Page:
Canada, the world's second largest country by area, has abundant natural resources. Its vast territory includes large tracts of undisturbed wilderness. However, urbanisation and agriculture are putting pressure on the natural asset base. Since 2000, Canada has made progress in decoupling economic growth from air pollution, energy consumption and GHG emissions, but it remains one of the most energy- and emissions-intensive economies in the OECD. Further progress is needed to transition to a green, low-carbon economy.
This is the third Environmental Performance Review of Canada. It evaluates progress towards sustainable development and green growth, with special features on climate change mitigation and urban wastewater management.
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The tax-to-GDP ratio in Canada decreased by 0.3 percentage points, from 32.0% in 2015 to 31.7% in 2016. The corresponding figures for the OECD average were an increase of 0.3 percentage points from 34.0% to 34.3% over the same period.
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This note presents selected country highlights from the OECD Science, Technology and Industry Scoreboard 2017 with a specific focus on digital trends among all themes covered.
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This note presents selected findings based on the set of well-being indicators published in How's Life? 2017.
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Canada’s population is slightly healthier than the OECD average, considering life expectancy and other general measures of health status. Smoking and alcohol consumption are also a little lower than the OECD average, but obesity rates are high. Indicators for access and quality of care are generally good, achieved with a level of health spending not much higher than the OECD average.
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Selected findings for Canada from the report "Preventing Ageing Unequally"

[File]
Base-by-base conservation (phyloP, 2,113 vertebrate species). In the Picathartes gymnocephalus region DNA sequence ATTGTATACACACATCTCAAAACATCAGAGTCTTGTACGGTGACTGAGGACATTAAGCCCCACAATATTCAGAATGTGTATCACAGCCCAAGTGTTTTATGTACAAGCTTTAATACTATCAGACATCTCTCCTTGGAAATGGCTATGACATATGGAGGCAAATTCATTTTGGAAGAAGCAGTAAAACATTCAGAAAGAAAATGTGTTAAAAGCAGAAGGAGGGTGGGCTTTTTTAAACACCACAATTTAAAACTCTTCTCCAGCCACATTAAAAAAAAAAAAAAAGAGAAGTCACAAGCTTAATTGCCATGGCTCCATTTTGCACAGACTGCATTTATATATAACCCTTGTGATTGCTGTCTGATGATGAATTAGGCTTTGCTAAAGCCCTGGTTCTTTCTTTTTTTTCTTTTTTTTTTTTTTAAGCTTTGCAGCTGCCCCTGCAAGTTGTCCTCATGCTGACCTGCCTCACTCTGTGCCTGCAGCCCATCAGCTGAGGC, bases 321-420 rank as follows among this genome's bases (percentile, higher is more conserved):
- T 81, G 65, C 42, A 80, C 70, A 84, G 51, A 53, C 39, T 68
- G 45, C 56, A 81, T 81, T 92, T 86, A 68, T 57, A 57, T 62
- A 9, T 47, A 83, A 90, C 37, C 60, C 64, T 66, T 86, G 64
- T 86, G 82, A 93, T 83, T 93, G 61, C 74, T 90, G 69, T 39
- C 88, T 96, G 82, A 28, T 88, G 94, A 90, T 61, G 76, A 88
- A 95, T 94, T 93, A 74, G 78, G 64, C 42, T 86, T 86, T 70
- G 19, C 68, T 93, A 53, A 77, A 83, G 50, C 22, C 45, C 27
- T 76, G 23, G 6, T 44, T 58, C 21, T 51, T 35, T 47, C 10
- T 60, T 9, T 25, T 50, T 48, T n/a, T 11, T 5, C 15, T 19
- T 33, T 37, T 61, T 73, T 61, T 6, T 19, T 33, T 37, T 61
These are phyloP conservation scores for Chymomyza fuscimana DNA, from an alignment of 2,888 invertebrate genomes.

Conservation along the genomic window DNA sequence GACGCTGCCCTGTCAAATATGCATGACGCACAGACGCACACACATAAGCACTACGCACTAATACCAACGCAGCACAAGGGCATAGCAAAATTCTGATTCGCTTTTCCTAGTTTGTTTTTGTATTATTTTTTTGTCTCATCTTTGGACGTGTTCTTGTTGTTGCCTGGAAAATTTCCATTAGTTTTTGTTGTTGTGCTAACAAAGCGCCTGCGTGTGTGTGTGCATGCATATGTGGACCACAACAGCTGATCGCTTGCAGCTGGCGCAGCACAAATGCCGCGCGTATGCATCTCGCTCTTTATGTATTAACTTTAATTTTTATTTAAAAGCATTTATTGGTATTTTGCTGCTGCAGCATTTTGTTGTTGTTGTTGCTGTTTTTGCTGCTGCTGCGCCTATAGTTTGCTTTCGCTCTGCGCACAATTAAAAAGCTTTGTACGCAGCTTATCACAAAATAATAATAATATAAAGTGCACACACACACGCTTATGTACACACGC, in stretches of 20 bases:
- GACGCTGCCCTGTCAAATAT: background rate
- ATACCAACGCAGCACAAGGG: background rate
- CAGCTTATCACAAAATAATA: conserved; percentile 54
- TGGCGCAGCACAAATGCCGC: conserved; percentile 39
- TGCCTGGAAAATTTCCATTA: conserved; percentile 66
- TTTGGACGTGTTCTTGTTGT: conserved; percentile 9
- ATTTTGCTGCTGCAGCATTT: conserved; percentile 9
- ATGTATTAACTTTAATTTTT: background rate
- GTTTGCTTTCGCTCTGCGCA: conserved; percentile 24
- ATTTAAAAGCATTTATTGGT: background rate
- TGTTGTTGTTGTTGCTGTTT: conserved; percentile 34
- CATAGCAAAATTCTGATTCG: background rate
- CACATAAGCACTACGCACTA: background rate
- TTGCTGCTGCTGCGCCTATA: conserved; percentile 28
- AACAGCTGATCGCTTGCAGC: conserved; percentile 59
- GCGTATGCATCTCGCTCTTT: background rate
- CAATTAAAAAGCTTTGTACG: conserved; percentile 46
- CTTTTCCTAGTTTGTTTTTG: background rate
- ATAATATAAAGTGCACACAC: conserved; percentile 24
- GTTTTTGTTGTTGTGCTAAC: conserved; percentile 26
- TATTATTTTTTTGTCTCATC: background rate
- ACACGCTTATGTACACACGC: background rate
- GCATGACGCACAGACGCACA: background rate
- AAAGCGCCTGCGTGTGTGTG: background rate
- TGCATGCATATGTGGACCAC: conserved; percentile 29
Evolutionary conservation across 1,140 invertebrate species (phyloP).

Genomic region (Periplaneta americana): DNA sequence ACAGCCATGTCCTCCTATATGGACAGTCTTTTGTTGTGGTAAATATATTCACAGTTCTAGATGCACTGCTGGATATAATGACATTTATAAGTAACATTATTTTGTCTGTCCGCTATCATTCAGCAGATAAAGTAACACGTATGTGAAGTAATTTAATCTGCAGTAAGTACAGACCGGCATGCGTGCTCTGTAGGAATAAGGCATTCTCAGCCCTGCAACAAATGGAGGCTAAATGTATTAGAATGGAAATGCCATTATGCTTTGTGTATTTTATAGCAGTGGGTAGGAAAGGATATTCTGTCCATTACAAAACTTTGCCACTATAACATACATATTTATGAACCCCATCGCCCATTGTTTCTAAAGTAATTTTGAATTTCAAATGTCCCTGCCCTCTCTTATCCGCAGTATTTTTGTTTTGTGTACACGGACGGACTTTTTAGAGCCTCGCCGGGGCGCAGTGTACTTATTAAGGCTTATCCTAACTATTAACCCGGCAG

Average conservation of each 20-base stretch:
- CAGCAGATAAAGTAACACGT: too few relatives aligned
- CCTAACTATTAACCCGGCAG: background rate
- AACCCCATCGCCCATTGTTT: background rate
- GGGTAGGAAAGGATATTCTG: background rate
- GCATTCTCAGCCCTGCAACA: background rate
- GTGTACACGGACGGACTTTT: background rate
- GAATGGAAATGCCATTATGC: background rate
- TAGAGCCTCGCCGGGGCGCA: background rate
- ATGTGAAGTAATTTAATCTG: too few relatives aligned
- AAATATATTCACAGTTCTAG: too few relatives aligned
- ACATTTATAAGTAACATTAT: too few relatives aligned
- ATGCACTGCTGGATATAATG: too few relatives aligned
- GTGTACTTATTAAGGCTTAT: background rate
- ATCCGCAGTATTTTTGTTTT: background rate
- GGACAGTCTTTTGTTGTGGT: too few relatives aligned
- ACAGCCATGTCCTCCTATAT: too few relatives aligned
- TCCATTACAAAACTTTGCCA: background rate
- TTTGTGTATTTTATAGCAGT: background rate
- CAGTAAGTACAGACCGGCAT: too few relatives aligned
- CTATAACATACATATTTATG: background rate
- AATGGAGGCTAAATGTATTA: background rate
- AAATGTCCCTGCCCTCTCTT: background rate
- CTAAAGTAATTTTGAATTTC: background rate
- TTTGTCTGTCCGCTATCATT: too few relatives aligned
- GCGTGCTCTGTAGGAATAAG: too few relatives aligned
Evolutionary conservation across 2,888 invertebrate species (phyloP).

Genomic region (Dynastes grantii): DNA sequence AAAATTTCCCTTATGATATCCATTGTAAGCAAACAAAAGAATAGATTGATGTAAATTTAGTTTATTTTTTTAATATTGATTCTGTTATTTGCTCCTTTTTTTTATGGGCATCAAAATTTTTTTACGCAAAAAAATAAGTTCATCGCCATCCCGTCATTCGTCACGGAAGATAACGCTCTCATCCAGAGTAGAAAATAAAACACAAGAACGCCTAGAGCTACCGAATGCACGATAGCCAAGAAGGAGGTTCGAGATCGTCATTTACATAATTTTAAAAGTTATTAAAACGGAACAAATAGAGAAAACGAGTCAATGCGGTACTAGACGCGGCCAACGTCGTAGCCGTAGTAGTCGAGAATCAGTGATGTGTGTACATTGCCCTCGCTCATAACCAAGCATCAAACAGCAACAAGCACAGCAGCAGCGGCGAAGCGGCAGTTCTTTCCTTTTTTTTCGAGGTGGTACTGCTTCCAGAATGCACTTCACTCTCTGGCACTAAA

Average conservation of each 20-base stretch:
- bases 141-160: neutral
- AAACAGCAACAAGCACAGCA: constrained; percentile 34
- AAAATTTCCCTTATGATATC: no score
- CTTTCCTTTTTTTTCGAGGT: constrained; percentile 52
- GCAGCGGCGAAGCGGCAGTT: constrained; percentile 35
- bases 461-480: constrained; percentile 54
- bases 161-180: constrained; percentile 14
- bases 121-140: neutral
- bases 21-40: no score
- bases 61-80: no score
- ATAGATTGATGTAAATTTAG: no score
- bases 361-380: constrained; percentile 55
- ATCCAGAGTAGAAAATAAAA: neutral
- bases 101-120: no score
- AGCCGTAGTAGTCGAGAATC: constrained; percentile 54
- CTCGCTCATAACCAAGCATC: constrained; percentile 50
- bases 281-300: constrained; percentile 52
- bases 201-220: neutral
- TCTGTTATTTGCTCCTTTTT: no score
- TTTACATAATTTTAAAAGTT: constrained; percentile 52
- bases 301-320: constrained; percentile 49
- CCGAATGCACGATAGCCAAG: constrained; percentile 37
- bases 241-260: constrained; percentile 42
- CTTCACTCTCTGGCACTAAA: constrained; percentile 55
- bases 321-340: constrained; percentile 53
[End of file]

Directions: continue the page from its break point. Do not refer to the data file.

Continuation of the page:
Government at a Glance provides a dashboard of key indicators to help you analyse international comparisons of public sector performance.
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Selected findings for Canada from the report "The Pursuit of Gender Equality: An Uphill Battle"
Under Action 14, countries have committed to implement a minimum standard to strengthen the effectiveness and efficiency of the mutual agreement procedure (MAP). The MAP is included in Article 25 of the OECD Model Tax Convention and commits countries to endeavour to resolve disputes related to the interpretation and application of tax treaties. The Action 14 Minimum Standard has been translated into specific terms of reference and a methodology for the peer review and monitoring process. The minimum standard is complemented by a set of best practices.
The peer review process is conducted in two stages. Stage 1 assesses countries against the terms of reference of the minimum standard according to an agreed schedule of review. Stage 2 focuses on monitoring the follow-up of any recommendations resulting from jurisdictions' stage 1 peer review report. This report reflects the outcome of the stage 1 peer review of the implementation of the Action 14 Minimum Standard by Canada, which is accompanied by a document addressing the implementation of best practices.
This report contains the 2017 Peer Review Report on the Exchange of Information on Request of Canada.